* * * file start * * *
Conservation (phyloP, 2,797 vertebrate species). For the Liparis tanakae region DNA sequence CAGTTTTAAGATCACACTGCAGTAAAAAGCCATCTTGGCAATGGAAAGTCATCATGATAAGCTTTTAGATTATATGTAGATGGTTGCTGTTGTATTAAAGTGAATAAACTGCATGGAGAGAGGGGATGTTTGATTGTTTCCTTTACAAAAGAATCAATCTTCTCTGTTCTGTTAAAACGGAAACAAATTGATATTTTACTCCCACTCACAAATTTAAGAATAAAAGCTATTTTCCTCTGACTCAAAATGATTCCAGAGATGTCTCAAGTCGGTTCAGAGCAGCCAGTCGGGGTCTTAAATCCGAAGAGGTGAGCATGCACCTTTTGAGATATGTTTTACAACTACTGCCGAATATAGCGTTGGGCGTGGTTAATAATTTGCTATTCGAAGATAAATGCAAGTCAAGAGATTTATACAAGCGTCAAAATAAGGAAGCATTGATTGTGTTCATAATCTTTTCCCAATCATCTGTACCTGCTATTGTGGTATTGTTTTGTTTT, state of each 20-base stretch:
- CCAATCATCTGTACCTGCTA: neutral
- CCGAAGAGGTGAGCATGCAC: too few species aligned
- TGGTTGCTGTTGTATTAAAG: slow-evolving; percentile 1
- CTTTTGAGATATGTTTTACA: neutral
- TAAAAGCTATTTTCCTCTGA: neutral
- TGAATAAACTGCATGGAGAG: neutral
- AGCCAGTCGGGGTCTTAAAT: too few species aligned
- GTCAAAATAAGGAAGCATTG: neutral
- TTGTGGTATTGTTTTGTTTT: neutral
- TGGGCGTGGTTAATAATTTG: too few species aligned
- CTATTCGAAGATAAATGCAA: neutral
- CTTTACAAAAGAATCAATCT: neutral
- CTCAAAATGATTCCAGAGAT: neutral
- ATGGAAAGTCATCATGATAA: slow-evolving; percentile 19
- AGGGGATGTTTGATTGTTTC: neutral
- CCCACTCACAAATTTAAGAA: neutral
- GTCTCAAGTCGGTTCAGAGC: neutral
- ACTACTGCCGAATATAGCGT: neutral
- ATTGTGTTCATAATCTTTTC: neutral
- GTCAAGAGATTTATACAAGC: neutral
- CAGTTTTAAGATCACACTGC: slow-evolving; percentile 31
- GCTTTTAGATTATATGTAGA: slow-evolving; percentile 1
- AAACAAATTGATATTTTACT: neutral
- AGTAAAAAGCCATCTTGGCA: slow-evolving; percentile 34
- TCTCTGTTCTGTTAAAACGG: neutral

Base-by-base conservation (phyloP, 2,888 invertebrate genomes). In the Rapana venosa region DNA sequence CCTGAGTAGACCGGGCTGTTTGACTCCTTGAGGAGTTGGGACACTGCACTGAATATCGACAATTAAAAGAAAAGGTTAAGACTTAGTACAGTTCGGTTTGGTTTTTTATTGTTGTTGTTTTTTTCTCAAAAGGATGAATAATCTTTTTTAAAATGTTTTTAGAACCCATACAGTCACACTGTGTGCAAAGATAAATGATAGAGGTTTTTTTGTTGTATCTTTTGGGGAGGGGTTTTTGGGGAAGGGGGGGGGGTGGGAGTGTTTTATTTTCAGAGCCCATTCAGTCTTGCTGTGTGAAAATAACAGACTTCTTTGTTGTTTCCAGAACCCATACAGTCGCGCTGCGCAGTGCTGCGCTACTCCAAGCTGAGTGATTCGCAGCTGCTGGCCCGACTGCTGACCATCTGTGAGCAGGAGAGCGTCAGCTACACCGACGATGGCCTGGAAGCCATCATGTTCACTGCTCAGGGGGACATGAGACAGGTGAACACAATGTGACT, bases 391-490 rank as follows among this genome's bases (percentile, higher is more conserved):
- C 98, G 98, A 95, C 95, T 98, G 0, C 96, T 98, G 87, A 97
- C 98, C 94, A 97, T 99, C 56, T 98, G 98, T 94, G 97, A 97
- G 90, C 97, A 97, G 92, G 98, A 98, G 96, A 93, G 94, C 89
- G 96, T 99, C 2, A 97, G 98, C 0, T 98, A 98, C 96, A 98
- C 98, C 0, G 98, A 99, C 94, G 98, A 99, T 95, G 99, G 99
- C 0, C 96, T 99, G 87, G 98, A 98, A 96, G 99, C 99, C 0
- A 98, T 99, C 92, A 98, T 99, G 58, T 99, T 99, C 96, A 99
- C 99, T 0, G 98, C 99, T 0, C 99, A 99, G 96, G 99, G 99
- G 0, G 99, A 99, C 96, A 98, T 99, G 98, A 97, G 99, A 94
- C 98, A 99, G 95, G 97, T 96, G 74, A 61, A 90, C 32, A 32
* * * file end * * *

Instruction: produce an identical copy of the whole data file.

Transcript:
Conservation (phyloP, 2,797 vertebrate species). For the Liparis tanakae region DNA sequence CAGTTTTAAGATCACACTGCAGTAAAAAGCCATCTTGGCAATGGAAAGTCATCATGATAAGCTTTTAGATTATATGTAGATGGTTGCTGTTGTATTAAAGTGAATAAACTGCATGGAGAGAGGGGATGTTTGATTGTTTCCTTTACAAAAGAATCAATCTTCTCTGTTCTGTTAAAACGGAAACAAATTGATATTTTACTCCCACTCACAAATTTAAGAATAAAAGCTATTTTCCTCTGACTCAAAATGATTCCAGAGATGTCTCAAGTCGGTTCAGAGCAGCCAGTCGGGGTCTTAAATCCGAAGAGGTGAGCATGCACCTTTTGAGATATGTTTTACAACTACTGCCGAATATAGCGTTGGGCGTGGTTAATAATTTGCTATTCGAAGATAAATGCAAGTCAAGAGATTTATACAAGCGTCAAAATAAGGAAGCATTGATTGTGTTCATAATCTTTTCCCAATCATCTGTACCTGCTATTGTGGTATTGTTTTGTTTT, state of each 20-base stretch:
- CCAATCATCTGTACCTGCTA: neutral
- CCGAAGAGGTGAGCATGCAC: too few species aligned
- TGGTTGCTGTTGTATTAAAG: slow-evolving; percentile 1
- CTTTTGAGATATGTTTTACA: neutral
- TAAAAGCTATTTTCCTCTGA: neutral
- TGAATAAACTGCATGGAGAG: neutral
- AGCCAGTCGGGGTCTTAAAT: too few species aligned
- GTCAAAATAAGGAAGCATTG: neutral
- TTGTGGTATTGTTTTGTTTT: neutral
- TGGGCGTGGTTAATAATTTG: too few species aligned
- CTATTCGAAGATAAATGCAA: neutral
- CTTTACAAAAGAATCAATCT: neutral
- CTCAAAATGATTCCAGAGAT: neutral
- ATGGAAAGTCATCATGATAA: slow-evolving; percentile 19
- AGGGGATGTTTGATTGTTTC: neutral
- CCCACTCACAAATTTAAGAA: neutral
- GTCTCAAGTCGGTTCAGAGC: neutral
- ACTACTGCCGAATATAGCGT: neutral
- ATTGTGTTCATAATCTTTTC: neutral
- GTCAAGAGATTTATACAAGC: neutral
- CAGTTTTAAGATCACACTGC: slow-evolving; percentile 31
- GCTTTTAGATTATATGTAGA: slow-evolving; percentile 1
- AAACAAATTGATATTTTACT: neutral
- AGTAAAAAGCCATCTTGGCA: slow-evolving; percentile 34
- TCTCTGTTCTGTTAAAACGG: neutral

Base-by-base conservation (phyloP, 2,888 invertebrate genomes). In the Rapana venosa region DNA sequence CCTGAGTAGACCGGGCTGTTTGACTCCTTGAGGAGTTGGGACACTGCACTGAATATCGACAATTAAAAGAAAAGGTTAAGACTTAGTACAGTTCGGTTTGGTTTTTTATTGTTGTTGTTTTTTTCTCAAAAGGATGAATAATCTTTTTTAAAATGTTTTTAGAACCCATACAGTCACACTGTGTGCAAAGATAAATGATAGAGGTTTTTTTGTTGTATCTTTTGGGGAGGGGTTTTTGGGGAAGGGGGGGGGGTGGGAGTGTTTTATTTTCAGAGCCCATTCAGTCTTGCTGTGTGAAAATAACAGACTTCTTTGTTGTTTCCAGAACCCATACAGTCGCGCTGCGCAGTGCTGCGCTACTCCAAGCTGAGTGATTCGCAGCTGCTGGCCCGACTGCTGACCATCTGTGAGCAGGAGAGCGTCAGCTACACCGACGATGGCCTGGAAGCCATCATGTTCACTGCTCAGGGGGACATGAGACAGGTGAACACAATGTGACT, bases 391-490 rank as follows among this genome's bases (percentile, higher is more conserved):
- C 98, G 98, A 95, C 95, T 98, G 0, C 96, T 98, G 87, A 97
- C 98, C 94, A 97, T 99, C 56, T 98, G 98, T 94, G 97, A 97
- G 90, C 97, A 97, G 92, G 98, A 98, G 96, A 93, G 94, C 89
- G 96, T 99, C 2, A 97, G 98, C 0, T 98, A 98, C 96, A 98
- C 98, C 0, G 98, A 99, C 94, G 98, A 99, T 95, G 99, G 99
- C 0, C 96, T 99, G 87, G 98, A 98, A 96, G 99, C 99, C 0
- A 98, T 99, C 92, A 98, T 99, G 58, T 99, T 99, C 96, A 99
- C 99, T 0, G 98, C 99, T 0, C 99, A 99, G 96, G 99, G 99
- G 0, G 99, A 99, C 96, A 98, T 99, G 98, A 97, G 99, A 94
- C 98, A 99, G 95, G 97, T 96, G 74, A 61, A 90, C 32, A 32